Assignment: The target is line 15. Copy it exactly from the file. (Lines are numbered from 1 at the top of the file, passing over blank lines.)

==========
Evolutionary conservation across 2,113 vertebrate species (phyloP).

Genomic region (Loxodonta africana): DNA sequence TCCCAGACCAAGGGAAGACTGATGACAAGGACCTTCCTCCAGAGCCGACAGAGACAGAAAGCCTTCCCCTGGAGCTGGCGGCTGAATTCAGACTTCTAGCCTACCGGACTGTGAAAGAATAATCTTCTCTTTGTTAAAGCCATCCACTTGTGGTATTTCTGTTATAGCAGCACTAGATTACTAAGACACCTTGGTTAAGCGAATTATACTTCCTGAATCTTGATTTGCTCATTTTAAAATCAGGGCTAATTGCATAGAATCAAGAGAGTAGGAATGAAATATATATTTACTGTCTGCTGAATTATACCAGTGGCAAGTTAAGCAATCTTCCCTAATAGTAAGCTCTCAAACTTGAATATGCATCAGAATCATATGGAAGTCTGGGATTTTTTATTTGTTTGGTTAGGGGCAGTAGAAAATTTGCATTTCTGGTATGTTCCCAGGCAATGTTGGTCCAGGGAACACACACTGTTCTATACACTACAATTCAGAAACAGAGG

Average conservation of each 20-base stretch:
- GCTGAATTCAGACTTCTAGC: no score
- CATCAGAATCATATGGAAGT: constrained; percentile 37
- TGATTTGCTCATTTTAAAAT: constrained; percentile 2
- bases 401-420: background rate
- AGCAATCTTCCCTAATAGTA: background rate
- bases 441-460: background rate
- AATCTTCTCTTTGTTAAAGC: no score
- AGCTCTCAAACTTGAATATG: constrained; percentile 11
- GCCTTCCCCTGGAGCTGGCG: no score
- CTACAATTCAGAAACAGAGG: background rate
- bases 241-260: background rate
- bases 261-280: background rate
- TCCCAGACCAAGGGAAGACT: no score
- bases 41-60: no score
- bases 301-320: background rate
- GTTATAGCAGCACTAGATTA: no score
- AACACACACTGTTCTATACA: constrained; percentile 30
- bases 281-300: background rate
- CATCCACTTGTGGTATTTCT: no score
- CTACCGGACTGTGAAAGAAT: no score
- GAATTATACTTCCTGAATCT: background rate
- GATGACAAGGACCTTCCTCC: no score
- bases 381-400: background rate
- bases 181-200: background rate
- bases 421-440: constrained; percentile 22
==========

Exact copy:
- bases 261-280: background rate